Happy Canada Day! This past Friday, of course, we celebrated Canada Day, commemorating the official birth of Canada in 1867, and then the patriation of the Constitution in 1982. And, across the river, the United States is about to celebrate the date of the signing of that country’s Declaration of Independence, on July 4 of 1776. Here in Windsor we have the spectacular fireworks honouring the national holidays of both countries. We can give thanks to God that we are good neighbours. We rejoice that we live at peace with one another. We rejoice that the more than 450 tonnes of explosives are used to celebrate peace and harmony rather than war, to produce beauty rather than destruction.

The fireworks always ensure lots of “oohs” and “aahs,” as we see the impressive colours and patterns, all carefully choreographed to provide beauty and impact. They are spectacular. More spectacular still is that your name is up there, too! The final lines of this weekend’s gospel are powerful: “…rejoice that your names are written in heaven.” Think for a bit about this gospel passage. Last week we heard that Jesus had begun his journey to Jerusalem. This week, still near the beginning of his trek, Jesus sends out disciples to prepare his way. They come back full of joy, reporting that even the demons submit to them. Jesus responds, saying, “I have watched Satan fall from heaven like a flash of lightning.” He gives them power and authority, then states what is most powerful: “Nevertheless, do not rejoice at this, that the spirits submit to you, but rejoice that your names are written in heaven.”

If we believe that Scripture is indeed God’s living word for us, then Jesus is also speaking to us. We—any of us—who are his disciples indeed have our names written in heaven! God has made us all part of that one big family. No wonder that the prophet Isaiah tells us to rejoice, and the psalmist reminds us to “make a joyful noise to God.” No wonder that Paul boasts in the cross of the Lord, that which made him part of God’s family in Christ. No wonder that the mark of the Christian ought to be joy and love for one another.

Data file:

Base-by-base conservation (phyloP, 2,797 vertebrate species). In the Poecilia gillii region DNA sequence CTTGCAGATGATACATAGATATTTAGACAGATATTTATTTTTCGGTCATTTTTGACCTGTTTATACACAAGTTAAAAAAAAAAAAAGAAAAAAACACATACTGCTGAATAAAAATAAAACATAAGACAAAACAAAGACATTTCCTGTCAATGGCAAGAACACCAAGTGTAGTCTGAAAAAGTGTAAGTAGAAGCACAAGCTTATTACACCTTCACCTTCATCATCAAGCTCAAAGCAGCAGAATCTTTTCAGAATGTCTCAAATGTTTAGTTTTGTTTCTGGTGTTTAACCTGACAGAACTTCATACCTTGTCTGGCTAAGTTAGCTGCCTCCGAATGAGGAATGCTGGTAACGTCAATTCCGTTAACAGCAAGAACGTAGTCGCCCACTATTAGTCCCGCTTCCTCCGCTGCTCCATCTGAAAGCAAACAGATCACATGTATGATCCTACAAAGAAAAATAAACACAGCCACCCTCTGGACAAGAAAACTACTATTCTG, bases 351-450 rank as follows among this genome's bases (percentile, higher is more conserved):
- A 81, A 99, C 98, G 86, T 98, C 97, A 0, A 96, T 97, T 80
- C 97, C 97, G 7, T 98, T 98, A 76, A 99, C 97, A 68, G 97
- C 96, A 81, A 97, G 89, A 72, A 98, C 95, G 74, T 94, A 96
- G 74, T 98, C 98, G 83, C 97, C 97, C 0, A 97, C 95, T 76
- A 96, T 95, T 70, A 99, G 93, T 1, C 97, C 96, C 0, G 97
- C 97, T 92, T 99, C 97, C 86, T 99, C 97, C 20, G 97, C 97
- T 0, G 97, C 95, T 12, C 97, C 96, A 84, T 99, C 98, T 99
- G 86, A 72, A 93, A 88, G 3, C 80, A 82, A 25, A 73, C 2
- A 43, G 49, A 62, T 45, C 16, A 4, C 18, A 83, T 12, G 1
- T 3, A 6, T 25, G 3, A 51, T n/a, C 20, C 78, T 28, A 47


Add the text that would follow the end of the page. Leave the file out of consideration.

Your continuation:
I pray that we all may be constantly aware of God’s immense love for us. The beauty of the fireworks (Satan falling from heaven!?) pales in comparison to the beauty of our names written in heaven.

It felt so good to be back home in Windsor and at Assumption this past weekend! Thank you, each of you, for everything you have done that has made me realize that I am home here in the parish.

We’ve had a busy week. The Grade 8 students of St. John celebrated their graduation Mass on Tuesday, and St. James on Thursday. This week, Assumption College High School has their Commencement Celebration. Summer has begun! For many of us, there is not a big change in routine between  summer and any other time of year. For others it is quite  different: a time of endings and new beginnings, of rest and relaxation and renewal. Because of the heat, we tend to move more slowly. It’s a time for cookouts and outdoor activities. The city holds festivals.

On July 17 and September 18 our parish with participate in a City of Windsor initiative to promote healthy activity called Open Streets. Kevin Alexander, our Pastoral Council chair, is organizing people and activities that will highlight our parish as a place to nourish our spirits.

And, of course, we celebrate the Assumption of Our Lady, the patroness of our parish, on August 15. Since that day falls on Monday, we will anticipate it with a Mass of Our Lady and a parish picnic on the Sunday, all at our usual place at Holy Name of Mary. Assumption Church building will also be open on both Sunday and Monday for people to come pray, visit, and reminisce. Once we have the hours fixed, I will let you know.